Learning about wine from the ground up

Lets face it. Most people I know like wine and drink the stuff in varying amounts. Eventually some even get passionate enough about wine to want to learn the ins and outs. The road to fulfillment on the education front can be intimidating at best. And along the way one runs into more than a few wine snobs who don’t really get the point. You know. That wine is mostly just a humble beverage that brings people together and offers some small pleasures.

So you can imagine my excitement when I was invited to spend an amazing day learning about wine amongst the rolling hills of parasol pine,  old gnarly vines and a deep blue sky at Domaine Clavel in the Côteaux du Languedoc.  The day was organized by a young French company called mesvignes.com. They’re betting on the down to earth (literally) trend that brings together professionals from all walks of life to worship the golden grape.

An organic vineyard is full of life

Mes Vignes has partnered with 15 top wineries throughout France to offer their customers a hands-on way to learn about wine. People sign up for one to three workshops that take place at the winery of their choice and initially harvest the grapes that are destined for the cuvée Mes Vignes.  After a year of more of periodic workshops and lots of online updates, these web vignerons receive a couple of cases of “their” wine.

The participants, myself and 15 couples from all over the south of France are greeted by Stephen, Mes Vignes enologist/host for the day, Pierre Clavel and his wife Estelle. Over coffee and croissants we’re briefed on the day’s events.

Off to the vineyard

Before long, with shears in hand, it’s time to head out to the vineyard and pick grapes. The group is relaxed but excited at the same time. The steep, rocky vineyard is not the easiest of terrain but who cares  when the senses are teased by the stunning views of  nearby Pic Saint Loup and the intense scents of savoury herbs and parasol pine.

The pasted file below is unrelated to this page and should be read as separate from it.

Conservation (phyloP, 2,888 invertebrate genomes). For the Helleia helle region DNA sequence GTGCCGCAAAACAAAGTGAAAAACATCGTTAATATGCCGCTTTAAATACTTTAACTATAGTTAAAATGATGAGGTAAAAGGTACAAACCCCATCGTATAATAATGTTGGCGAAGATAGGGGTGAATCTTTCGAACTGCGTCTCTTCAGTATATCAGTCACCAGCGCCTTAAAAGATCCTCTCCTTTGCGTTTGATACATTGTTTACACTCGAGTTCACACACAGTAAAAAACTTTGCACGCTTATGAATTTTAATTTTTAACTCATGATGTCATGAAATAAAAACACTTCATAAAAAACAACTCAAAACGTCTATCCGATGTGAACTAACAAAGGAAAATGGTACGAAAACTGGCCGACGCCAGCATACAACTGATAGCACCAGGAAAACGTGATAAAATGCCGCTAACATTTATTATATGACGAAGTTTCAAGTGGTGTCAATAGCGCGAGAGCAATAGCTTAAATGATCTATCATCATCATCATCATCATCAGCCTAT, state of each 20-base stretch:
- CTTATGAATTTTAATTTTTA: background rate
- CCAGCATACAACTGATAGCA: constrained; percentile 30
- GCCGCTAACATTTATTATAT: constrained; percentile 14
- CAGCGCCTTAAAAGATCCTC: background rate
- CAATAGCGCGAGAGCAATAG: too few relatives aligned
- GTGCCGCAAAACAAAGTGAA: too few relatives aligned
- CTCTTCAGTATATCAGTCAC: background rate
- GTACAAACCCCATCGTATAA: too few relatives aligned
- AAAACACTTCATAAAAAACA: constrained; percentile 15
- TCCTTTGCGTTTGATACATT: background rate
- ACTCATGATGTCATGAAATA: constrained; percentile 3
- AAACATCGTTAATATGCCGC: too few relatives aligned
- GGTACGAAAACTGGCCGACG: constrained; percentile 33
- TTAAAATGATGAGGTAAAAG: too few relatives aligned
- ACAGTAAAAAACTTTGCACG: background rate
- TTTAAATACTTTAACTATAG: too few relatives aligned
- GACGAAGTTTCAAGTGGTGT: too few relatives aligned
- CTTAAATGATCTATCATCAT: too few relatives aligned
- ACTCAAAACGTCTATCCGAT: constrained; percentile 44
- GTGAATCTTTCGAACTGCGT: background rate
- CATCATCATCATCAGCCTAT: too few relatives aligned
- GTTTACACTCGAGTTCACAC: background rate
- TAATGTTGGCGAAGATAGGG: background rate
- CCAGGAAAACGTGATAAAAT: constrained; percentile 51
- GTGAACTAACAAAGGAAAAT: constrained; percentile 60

The “work” part of the day only lasts for an hour or so and then we’re off to learn about  tanks, vats, barrels and all the other hardware that help turn those ripe, succulent grapes into great wine. The information is precise without being overly technical and the crowd laps it up.

Pierre Clavel explains the primary fermentation

...under the watchful eye of Bacchus.

By noon our hosts sense our brains are full and in need of serious refreshment. The Domaine Clavel 2009 rosé is lovely, fresh and full of ripe, strawberry scented fruit. Soon we sit down to an excellent four-course meal and get to taste the domain’s best wines. By the time dessert is served almost two hours later, I and likely several others,  feel like a wee siesta, but duty calls so we all gather round the modern press where Pierre explains the intricacies of pressing grapes.

Stephen explains the art of using barrels to age wine.

Then it’s off to the barrel chai where some of the domain’s wines are matured in 228 l. oak casks. Stephen explains the reasons behind oak ageing and by the end of his talk we’re all fascinated by this complex and mysterious part of fine wine making.   Finally, our very satisfied albeit slightly tired group, heads to the tasting room, where those who want to can purchase additional wine.

My verdict? A great hands-on way to learn about wine from the people who make it their life’s work. And you’ll get a feel for the life of a vigneron to boot. The amazing vistas, the warm welcome and the knowledge one picks up,  make for an unforgettable experience, one that you’ll be reminded of each time you open a bottle of “your” wine.

More information can be had at; www.mesvignes.com (French only; a new site in English will be online by mid October) http://www.vins-clavel.fr/



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2 responses to “Learning about wine from the ground up

  1. Susan

    mesvignes.com is a great idea and your photos help explain the process. How many of these days do I do before I get “my” case of wine?

    Are lunches, tasting etc. gratis, in exchange for my labour? I think several Prince Edward County vineyards here in Ontario, Canada, put vendage volunteers to work picking etc. and then reward them with food and wine. By Chadsey’s Cairn for one.

    I look forward to seeing the company’s website en anglais.

    • The wine does not come for free. Clients pay to lease their vines for a season. The amount varies depending on the prestige of the domain and the number of workshops one decides to participate in. And for now they don’t ship to Canada! Lots of wine makers here do have teams of volunteers vendange for them. Look out for an upcoming post on my vendange experience. cheers. JM realfoodwarrior.wordpress.com

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